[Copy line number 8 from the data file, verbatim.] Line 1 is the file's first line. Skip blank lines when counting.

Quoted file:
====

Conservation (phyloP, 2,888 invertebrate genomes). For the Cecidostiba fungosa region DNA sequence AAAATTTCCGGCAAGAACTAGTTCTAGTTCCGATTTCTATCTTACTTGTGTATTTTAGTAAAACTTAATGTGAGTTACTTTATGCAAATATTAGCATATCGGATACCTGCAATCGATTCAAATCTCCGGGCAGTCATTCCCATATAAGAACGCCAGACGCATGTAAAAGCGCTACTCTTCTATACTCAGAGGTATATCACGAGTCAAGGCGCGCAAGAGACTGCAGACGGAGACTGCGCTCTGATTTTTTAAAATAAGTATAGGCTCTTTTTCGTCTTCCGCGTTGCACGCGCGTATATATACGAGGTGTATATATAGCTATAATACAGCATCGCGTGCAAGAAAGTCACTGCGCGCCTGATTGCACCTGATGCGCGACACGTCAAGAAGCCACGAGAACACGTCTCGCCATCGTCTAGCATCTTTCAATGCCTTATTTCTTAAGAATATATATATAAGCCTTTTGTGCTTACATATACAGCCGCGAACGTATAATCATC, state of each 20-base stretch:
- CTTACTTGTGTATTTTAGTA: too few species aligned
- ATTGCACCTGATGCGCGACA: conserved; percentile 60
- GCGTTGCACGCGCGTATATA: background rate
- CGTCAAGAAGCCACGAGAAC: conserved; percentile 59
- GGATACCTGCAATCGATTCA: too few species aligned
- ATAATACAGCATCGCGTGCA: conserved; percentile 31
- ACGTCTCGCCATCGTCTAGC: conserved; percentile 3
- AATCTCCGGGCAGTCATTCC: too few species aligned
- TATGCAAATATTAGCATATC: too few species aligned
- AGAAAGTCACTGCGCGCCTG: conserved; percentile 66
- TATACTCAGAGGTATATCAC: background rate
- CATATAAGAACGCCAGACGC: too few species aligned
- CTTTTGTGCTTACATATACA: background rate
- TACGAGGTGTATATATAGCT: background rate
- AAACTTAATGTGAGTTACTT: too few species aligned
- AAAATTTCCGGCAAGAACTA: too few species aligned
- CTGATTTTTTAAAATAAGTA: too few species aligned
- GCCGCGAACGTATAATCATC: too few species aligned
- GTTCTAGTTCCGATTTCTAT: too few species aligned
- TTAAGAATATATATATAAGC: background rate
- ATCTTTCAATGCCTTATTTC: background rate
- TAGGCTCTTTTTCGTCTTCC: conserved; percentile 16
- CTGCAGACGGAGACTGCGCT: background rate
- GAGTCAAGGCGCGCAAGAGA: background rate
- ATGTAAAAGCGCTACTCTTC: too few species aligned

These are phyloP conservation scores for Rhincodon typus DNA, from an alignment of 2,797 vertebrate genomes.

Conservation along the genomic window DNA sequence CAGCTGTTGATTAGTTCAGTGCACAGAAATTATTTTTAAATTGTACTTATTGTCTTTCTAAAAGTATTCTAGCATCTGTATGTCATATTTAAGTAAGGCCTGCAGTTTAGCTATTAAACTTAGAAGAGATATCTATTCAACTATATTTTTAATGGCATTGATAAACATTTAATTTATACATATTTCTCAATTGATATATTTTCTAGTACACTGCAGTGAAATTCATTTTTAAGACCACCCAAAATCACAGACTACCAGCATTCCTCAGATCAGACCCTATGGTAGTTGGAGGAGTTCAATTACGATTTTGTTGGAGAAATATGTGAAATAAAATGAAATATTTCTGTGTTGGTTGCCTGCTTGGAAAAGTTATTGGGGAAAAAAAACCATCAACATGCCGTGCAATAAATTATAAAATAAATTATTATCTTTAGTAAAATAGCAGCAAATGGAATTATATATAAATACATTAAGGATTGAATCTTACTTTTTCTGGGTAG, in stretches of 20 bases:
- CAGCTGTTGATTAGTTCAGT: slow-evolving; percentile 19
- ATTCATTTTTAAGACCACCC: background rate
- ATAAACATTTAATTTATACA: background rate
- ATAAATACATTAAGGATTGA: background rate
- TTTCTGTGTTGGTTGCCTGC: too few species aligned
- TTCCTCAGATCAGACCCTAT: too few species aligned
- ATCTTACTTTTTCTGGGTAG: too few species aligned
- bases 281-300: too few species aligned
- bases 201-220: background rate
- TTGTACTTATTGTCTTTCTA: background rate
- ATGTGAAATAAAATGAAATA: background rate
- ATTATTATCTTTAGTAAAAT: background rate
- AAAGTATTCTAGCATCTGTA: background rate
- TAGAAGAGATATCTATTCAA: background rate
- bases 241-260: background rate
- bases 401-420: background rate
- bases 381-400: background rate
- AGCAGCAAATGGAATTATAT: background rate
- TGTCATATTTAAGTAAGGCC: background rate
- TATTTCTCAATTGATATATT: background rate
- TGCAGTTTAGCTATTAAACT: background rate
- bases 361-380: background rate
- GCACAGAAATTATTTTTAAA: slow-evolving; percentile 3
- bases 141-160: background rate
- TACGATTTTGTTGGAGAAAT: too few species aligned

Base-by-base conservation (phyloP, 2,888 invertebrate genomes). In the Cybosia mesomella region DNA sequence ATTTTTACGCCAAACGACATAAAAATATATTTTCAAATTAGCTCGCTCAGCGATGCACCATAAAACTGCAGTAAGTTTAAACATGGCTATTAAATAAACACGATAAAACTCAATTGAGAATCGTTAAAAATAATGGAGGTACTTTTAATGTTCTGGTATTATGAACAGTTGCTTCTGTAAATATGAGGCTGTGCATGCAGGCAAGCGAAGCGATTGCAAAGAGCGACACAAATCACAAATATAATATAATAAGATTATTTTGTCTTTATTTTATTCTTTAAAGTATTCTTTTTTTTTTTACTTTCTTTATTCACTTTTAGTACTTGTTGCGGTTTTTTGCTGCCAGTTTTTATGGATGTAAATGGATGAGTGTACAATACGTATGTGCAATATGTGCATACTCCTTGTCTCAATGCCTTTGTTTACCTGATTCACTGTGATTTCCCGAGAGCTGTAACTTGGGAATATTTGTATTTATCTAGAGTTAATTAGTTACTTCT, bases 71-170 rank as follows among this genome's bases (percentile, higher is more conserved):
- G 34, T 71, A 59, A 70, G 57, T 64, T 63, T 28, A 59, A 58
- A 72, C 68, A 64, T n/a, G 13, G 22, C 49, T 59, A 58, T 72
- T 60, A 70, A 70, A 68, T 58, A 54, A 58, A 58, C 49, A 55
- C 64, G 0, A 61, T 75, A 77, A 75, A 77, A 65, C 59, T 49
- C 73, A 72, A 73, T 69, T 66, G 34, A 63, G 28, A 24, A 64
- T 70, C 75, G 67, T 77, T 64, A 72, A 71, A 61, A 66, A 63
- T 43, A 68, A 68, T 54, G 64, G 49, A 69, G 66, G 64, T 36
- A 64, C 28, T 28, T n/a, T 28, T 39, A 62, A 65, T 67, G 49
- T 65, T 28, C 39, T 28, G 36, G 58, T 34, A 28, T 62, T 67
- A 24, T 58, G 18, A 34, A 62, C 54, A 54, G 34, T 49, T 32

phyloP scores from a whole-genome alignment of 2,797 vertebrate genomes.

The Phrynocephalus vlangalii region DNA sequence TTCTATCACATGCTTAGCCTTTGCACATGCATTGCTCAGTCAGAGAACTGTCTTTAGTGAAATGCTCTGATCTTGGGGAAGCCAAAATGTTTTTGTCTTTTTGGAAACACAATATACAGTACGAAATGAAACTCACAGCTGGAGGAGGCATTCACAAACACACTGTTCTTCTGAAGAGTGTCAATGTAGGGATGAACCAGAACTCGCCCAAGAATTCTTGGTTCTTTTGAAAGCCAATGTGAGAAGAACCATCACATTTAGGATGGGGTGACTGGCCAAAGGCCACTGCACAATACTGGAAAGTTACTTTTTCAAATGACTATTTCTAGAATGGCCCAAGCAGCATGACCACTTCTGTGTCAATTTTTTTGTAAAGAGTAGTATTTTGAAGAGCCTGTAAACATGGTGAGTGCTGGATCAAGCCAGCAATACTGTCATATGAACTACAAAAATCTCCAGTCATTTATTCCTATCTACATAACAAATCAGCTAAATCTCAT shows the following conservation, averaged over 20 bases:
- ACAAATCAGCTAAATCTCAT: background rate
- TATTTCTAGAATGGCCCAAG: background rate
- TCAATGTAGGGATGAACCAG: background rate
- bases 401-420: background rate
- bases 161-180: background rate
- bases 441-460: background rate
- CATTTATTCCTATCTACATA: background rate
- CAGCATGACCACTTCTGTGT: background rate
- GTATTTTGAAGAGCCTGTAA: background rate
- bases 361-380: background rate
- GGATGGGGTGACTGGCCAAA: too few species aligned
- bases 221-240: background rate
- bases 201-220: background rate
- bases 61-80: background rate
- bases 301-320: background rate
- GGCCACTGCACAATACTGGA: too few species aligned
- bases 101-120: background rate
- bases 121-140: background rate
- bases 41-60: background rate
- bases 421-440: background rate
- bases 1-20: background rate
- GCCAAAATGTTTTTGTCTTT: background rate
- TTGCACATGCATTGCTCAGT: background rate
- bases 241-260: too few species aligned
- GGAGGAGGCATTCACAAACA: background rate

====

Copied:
- ACGTCTCGCCATCGTCTAGC: conserved; percentile 3